Reasons for snoring

Snoring can cause a host of problems, as well as be a sign of more serious sleep problems. Snoring on its own can seriously disrupt a sleeping partner’s sleep patterns, resulting in a tired loved one and a possibly strained relationship.1 Many of the reasons for snoring are also sleep apnea symptoms, and sleep apnea can lead to serious health consequences.

The sound of snoring

Snoring is the sound created when the soft tissues in your upper airways partially restrict the flow of air. You can test this by making a snoring noise while awake. You will have to partially block the flow of air with the back of your throat to make a convincing snoring noise.

The reason this happens to a snorer while they are sleeping is because their muscles relax enough to cause parts of their mouth or throat to droop. If these soft tissues droop into the path of moving air, the result can be snoring.

If you’ve ever been in the same room as someone who is snoring, you may have heard the snoring suddenly stop, then start again. One reason for this is that the snorer was also suffering from obstructive sleep apnea. Obstructive sleep apnea is when soft tissues completely block air flow, and the sleeper temporarily stops breathing. While there is very little risk of suffocating due to sleep apnea, there is a cascade of health

Why some people snore

The immediate reason for snoring is the partial obstruction of the airways, but there are risk factors that increase the chances of this happening. Congenital factors, like having a naturally narrow airway or a deviated septum, can increase the chances of snoring. Starting with a narrower airway makes it more likely that any relaxation of soft tissues will lead to snoring. Anatomically, men are naturally more prone to snoring than women. Additionally, lifestyle factors such as being overweight or drinking alcohol can be reasons for snoring.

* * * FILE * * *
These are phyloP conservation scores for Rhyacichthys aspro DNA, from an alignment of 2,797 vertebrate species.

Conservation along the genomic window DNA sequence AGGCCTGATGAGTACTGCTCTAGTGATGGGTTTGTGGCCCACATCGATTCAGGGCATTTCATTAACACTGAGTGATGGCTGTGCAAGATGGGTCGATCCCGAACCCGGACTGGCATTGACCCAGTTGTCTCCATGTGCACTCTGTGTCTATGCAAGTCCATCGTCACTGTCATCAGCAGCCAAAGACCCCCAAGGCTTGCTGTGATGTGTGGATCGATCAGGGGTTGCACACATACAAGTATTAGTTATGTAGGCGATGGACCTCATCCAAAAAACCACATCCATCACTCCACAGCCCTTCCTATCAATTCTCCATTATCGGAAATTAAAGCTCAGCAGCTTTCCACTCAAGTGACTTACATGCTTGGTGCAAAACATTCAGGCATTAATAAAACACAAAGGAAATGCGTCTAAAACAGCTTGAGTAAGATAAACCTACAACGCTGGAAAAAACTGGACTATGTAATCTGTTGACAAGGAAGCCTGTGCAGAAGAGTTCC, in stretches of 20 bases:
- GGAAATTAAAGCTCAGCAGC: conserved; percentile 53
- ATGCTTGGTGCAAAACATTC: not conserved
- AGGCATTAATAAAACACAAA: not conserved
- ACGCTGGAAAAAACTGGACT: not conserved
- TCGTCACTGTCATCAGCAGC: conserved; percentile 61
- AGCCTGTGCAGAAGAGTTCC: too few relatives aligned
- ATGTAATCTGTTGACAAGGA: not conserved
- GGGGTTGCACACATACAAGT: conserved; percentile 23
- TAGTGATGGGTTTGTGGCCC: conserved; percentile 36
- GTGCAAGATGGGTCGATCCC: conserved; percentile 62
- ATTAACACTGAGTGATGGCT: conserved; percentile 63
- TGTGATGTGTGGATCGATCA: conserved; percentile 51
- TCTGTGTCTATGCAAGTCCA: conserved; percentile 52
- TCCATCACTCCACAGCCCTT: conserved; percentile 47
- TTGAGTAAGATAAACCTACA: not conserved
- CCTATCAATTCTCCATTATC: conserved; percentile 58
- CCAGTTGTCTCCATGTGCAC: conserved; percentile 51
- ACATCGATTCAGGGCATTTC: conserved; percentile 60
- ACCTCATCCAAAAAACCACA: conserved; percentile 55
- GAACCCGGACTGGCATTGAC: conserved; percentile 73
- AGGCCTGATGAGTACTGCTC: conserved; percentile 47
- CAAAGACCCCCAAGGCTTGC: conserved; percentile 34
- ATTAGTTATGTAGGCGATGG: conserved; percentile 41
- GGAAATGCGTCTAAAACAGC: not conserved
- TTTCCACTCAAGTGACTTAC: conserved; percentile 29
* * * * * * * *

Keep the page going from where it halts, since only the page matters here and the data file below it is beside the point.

It is important to remember that the reasons for snoring are also sleep apnea causes. Obstructive sleep apnea is a more serious condition than snoring, as it can lead to higher blood pressure and other cardiovascular issues. This is because when you stop breathing, or experience an apnea, your body attempts to respond to the drop in oxygen levels by increasing your blood pressure.

Unfortunately, obstructive sleep apnea can create a vicious cycle by leading to weight gain, which is of course a risk factor for snoring and sleep apnea. This is why snoring shouldn’t be simply written off as a mere nuisance. Addressing the reasons for snoring early could potentially prevent the more serious effects of sleep apnea.


What causes someone to suddenly start snoring?

There are both short-term and long-term reasons for snoring. Some short-term snoring causes are alcohol use or nasal congestion. Drinking can cause your throat muscles to relax, which can lead to the partial airway obstruction that causes snoring. Nasal congestion increases the amount of air that must travel through your mouth. If the back of your mouth is too narrow to accommodate the increased airflow, the result might be snoring.

Is snoring all night bad for you?

If you sleep alone, and your snoring doesn’t lead to obstructive sleep apnea, then snoring all night may not be inherently bad for you. However, as snoring is one of the key signs of sleep apnea, if you snore the entire time you are asleep, you might want to talk to a doctor about other sleep apnea risk factors.

Can snoring ruin a relationship?

Maybe. Research has found that the partner of a snorer suffers from disruptions in their sleep, and the lack of sleep effects alone could push a relationship to the brink.


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